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I learned British English, but I work exclusively with Americans. I'll often say "Fat lot of good X did for us", and I get confused looks from others. For example, the other day, I said "I think we should have had them take the web development course; fat lot of good the algorithms course did for them" and people have no idea what I mean. A coworker told me that what I'm saying sounds like what someone British would say, and I'm not sure how to Americanize this statement.

First: Am I using the term "Fat lot of good" incorrectly? Second: How should I say this in American English?

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    It's strictly "a fat lot of good..." but dropping the a is perfectly acceptable - to a Brit. idk what the US equivalent would be, sorry. Dec 30, 2022 at 16:14
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    I'm an American, and I certainly understand "Fat lot of good X did for us". But I watched British TV and read British literature...
    – RonJohn
    Aug 25, 2023 at 14:02

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Just leave out the fat, in speech, and use a sarcastic tone.

"I think we should have had them take the web development course; a lot of good the algorithms course did for them."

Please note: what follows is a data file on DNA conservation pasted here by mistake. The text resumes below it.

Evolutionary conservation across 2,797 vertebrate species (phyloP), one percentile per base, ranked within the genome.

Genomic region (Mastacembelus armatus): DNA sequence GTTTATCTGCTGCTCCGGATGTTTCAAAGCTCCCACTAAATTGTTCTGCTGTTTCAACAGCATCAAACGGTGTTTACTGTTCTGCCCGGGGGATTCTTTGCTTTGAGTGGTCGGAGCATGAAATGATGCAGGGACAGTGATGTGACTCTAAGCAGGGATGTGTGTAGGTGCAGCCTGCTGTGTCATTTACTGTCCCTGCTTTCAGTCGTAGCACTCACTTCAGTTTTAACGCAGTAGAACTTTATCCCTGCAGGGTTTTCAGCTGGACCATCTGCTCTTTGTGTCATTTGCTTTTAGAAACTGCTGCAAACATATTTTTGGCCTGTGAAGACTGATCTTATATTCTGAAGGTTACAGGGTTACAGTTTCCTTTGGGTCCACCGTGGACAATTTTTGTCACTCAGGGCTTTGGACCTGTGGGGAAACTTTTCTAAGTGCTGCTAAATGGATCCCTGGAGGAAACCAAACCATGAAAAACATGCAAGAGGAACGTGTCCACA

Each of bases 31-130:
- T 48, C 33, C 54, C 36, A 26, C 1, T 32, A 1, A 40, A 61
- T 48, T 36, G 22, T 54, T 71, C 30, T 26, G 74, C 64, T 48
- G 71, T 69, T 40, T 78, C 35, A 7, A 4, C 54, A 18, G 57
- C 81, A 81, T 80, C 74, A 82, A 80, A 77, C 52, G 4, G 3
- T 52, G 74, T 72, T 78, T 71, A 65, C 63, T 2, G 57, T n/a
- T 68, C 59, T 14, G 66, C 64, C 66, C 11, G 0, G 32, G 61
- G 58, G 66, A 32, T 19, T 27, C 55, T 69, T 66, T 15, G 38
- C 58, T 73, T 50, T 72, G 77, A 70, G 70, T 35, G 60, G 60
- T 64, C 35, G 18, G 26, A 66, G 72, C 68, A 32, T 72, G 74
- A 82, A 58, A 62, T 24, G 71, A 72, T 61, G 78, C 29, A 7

The fact is that this is an idiomatic expression.

And many Americans would in fact understand "a fat lot of good". Who cares what a coworker says? The expression is not essentially British at all.

It's in Merriam Webster like this:

a (fat) lot of good idiom informal : no use or help at all "I've brought an umbrella." "A (fat) lot of good that will do now that it's stopped raining!"

Merriam Webster

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Chicagoan here. While this is something any American who's read a British book should have no difficulty with, if I were writing dialogue for an American character I'd probably have them say a few different things depending on the level of politeness they're going for.

"I think we should have had them take the web development course— the algorithms course did_______ for them"

  • nothing - neutral.

  • absolutely nothing - neutral in content, but you're clearly annoyed by how useless the course was.

  • jack shit - mildly rude, but funny. casual.

  • jack - leaving out the curseword is understood to mean the same thing, but more politely. still casual.

  • fuck all - rude, but funny. definitely use only with friends.

Notice I just dropped the "a lot of good the..." part.

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A whole lot of good would also work. I'm guessing the confusion comes from the fact that "fat" generally refers to being overweight.

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